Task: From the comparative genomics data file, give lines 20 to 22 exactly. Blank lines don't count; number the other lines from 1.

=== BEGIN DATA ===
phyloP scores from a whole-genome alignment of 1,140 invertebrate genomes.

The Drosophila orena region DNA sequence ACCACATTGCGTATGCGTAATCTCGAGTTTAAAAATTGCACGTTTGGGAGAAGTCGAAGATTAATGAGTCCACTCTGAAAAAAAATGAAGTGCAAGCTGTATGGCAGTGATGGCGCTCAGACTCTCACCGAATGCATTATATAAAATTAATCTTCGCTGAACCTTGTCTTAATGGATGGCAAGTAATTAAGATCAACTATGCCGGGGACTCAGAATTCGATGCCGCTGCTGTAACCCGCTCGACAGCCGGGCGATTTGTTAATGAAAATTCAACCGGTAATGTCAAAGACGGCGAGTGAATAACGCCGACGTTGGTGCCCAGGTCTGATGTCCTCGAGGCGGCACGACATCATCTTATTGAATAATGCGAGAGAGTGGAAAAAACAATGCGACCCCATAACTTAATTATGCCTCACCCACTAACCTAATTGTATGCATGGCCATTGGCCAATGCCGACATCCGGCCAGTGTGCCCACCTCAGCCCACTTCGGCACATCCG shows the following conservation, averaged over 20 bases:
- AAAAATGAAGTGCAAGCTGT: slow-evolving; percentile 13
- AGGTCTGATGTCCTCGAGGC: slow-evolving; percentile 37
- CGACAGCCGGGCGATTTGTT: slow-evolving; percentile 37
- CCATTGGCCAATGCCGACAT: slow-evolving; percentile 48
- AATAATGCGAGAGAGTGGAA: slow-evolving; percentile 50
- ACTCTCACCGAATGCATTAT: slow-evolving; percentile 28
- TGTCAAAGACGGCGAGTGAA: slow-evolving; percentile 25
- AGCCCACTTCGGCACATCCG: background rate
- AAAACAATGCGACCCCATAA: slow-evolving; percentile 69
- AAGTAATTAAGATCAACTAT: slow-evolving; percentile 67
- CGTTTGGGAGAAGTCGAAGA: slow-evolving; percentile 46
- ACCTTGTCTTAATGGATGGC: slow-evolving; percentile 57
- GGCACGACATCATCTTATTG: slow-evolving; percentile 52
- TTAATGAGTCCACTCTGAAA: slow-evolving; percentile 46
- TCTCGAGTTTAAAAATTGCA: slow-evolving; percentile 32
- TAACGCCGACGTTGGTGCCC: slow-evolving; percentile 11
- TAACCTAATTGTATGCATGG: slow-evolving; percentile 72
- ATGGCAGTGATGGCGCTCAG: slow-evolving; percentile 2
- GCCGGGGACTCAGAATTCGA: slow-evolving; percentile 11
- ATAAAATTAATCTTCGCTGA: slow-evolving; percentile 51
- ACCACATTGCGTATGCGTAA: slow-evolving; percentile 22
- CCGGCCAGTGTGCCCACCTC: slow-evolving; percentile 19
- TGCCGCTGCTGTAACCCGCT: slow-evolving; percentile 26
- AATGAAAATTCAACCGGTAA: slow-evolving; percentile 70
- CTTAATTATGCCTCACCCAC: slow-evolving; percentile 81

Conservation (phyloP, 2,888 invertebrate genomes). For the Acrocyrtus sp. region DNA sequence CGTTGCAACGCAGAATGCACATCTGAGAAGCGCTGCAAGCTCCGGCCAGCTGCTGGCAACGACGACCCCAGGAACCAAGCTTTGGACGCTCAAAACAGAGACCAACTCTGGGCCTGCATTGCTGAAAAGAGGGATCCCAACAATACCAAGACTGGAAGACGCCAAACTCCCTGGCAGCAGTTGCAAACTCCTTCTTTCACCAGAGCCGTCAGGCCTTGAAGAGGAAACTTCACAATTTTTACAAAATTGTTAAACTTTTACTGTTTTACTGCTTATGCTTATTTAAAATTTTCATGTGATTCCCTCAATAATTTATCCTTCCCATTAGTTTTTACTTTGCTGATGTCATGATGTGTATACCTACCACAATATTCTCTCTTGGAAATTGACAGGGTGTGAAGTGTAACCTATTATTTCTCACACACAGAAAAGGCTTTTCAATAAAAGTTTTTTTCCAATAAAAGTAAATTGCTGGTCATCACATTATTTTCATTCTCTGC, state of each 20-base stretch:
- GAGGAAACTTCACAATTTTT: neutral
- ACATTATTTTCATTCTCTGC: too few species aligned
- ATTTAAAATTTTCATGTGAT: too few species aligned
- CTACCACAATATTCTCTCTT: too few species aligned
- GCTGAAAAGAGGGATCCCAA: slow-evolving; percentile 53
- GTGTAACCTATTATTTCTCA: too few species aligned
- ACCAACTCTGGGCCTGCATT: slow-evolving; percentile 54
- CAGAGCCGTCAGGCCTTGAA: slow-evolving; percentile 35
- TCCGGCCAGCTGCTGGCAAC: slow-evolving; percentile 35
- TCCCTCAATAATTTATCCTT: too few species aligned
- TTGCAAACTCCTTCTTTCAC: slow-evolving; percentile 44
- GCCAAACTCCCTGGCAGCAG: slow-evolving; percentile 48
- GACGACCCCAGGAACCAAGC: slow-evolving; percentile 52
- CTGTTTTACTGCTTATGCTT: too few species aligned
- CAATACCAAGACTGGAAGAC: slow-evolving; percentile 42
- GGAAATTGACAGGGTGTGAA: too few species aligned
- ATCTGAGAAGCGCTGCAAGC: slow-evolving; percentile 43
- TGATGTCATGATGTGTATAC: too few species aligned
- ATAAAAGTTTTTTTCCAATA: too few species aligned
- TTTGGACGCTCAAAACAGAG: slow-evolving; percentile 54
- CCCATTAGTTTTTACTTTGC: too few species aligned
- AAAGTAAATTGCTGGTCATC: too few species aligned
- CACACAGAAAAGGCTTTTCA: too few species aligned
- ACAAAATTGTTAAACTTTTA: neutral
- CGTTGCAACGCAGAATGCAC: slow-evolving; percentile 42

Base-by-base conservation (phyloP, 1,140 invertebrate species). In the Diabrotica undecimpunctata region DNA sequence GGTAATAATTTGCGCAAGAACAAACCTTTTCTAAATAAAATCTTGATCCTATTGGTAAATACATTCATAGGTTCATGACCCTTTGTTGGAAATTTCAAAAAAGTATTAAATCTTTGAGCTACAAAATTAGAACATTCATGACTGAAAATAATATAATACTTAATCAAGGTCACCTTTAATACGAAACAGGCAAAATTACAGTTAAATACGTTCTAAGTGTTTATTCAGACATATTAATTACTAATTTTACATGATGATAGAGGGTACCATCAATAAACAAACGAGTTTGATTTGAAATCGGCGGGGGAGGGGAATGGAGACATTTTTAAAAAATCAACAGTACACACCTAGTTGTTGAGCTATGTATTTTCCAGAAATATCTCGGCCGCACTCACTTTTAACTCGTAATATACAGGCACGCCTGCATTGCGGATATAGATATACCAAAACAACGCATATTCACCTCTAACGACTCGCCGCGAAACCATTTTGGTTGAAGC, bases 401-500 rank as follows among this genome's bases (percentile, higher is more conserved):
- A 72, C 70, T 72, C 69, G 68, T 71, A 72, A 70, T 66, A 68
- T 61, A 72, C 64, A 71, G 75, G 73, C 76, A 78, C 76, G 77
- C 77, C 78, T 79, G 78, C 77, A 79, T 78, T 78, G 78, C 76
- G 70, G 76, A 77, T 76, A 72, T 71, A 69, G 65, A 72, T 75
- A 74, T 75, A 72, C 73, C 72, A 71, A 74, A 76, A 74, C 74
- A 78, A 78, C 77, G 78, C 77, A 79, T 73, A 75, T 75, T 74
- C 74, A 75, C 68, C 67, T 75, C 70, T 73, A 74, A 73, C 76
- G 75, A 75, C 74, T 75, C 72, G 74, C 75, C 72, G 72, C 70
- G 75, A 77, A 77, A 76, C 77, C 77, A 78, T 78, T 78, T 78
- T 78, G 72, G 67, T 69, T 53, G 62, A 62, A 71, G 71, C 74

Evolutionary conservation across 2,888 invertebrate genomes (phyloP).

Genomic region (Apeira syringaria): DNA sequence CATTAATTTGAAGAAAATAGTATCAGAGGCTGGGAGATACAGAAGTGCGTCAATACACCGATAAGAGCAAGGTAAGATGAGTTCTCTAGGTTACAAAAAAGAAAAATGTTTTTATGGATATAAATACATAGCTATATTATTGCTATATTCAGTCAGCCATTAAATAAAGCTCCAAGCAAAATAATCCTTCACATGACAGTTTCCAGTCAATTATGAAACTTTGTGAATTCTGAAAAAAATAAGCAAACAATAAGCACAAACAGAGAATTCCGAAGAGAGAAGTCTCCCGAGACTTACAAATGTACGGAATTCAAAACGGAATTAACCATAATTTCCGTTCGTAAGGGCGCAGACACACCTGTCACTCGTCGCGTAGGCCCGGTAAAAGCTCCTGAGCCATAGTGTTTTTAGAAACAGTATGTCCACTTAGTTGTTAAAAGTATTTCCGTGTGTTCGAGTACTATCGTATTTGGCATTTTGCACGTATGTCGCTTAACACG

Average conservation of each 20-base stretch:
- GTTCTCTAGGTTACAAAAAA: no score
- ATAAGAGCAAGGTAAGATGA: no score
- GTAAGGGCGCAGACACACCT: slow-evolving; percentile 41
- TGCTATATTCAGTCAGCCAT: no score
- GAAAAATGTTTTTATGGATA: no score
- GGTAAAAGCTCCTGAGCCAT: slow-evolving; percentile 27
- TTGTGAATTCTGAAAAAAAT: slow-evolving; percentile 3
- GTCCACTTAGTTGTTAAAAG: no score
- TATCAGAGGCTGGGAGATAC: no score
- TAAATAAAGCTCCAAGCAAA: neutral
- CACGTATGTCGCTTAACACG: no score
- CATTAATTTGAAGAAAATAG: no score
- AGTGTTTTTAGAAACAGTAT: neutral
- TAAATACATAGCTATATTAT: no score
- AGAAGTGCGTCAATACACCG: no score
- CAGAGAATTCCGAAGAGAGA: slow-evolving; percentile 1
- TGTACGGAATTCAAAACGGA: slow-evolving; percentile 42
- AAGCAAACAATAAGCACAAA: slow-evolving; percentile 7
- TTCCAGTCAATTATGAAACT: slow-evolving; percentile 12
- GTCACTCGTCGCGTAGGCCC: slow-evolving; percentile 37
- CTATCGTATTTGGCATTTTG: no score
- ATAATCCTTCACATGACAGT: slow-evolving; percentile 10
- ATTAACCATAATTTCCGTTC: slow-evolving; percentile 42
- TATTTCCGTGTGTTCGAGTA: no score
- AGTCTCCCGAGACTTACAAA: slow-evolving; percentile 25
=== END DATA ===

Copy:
- ATGGCAGTGATGGCGCTCAG: slow-evolving; percentile 2
- GCCGGGGACTCAGAATTCGA: slow-evolving; percentile 11
- ATAAAATTAATCTTCGCTGA: slow-evolving; percentile 51